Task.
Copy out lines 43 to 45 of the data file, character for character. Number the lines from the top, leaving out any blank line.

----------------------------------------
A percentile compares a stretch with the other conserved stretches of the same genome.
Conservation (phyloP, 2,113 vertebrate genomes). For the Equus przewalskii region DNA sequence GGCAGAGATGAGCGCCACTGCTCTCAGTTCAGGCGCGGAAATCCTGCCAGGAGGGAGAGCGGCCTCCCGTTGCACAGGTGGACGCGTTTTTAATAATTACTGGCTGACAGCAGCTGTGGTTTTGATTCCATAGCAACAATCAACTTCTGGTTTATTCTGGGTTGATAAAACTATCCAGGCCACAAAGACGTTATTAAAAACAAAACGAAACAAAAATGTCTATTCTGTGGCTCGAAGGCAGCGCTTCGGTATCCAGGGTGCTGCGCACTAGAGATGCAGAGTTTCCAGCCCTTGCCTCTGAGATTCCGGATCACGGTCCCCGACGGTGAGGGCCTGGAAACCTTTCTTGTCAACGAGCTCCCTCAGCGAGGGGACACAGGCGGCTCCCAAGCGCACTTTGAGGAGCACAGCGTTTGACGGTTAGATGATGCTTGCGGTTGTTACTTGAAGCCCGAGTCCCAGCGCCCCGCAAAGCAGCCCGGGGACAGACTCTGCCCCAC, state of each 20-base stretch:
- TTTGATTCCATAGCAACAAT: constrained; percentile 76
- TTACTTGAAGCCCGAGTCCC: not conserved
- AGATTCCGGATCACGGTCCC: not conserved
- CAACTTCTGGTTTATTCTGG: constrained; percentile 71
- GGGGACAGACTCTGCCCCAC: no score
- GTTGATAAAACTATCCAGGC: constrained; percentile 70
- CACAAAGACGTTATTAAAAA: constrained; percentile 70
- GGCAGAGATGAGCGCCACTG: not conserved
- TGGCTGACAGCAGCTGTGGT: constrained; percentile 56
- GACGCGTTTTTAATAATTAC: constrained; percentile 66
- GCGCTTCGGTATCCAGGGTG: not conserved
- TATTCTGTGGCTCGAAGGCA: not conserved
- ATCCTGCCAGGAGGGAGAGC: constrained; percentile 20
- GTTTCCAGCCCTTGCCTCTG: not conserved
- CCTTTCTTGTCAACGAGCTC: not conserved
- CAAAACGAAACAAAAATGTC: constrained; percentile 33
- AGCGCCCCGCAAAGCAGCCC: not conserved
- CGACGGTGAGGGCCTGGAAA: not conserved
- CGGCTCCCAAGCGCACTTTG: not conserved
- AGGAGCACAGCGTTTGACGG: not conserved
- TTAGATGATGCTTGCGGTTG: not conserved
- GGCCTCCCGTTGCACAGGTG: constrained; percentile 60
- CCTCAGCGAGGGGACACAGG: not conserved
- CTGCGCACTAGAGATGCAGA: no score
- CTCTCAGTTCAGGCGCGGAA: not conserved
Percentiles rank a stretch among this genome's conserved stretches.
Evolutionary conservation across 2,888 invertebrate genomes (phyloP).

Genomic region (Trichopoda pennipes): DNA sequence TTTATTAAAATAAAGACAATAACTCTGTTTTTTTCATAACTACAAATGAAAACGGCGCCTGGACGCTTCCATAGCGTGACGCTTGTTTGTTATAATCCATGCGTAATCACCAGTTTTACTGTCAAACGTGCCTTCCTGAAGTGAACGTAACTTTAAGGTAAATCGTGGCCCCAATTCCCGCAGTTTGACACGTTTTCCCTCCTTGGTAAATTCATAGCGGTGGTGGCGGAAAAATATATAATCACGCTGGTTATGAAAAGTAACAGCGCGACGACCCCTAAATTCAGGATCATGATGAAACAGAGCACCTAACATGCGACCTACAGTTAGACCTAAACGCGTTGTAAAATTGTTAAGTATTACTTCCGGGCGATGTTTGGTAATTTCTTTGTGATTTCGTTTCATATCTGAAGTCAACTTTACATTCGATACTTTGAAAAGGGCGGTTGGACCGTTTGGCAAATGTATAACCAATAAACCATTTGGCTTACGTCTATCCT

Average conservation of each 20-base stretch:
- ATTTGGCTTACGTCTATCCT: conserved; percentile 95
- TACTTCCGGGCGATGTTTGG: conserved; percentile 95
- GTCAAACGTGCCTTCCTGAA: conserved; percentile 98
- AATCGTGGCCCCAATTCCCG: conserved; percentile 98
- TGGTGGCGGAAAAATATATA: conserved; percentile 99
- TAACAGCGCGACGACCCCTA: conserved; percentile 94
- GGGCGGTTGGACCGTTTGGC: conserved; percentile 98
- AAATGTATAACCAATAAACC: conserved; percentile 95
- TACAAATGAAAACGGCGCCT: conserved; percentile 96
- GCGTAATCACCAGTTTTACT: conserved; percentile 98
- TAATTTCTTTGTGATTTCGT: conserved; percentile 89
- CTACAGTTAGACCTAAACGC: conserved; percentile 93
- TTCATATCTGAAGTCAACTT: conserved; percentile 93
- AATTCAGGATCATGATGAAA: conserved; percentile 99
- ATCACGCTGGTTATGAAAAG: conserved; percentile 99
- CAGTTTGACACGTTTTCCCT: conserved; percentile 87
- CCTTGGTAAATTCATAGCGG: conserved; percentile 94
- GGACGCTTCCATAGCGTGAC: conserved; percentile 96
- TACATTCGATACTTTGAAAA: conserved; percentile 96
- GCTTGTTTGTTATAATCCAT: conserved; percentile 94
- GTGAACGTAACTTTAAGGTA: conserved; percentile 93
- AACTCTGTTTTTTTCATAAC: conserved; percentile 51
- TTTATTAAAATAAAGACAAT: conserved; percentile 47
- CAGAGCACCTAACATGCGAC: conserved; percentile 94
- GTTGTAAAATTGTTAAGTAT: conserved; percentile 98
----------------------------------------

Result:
- CTACAGTTAGACCTAAACGC: conserved; percentile 93
- TTCATATCTGAAGTCAACTT: conserved; percentile 93
- AATTCAGGATCATGATGAAA: conserved; percentile 99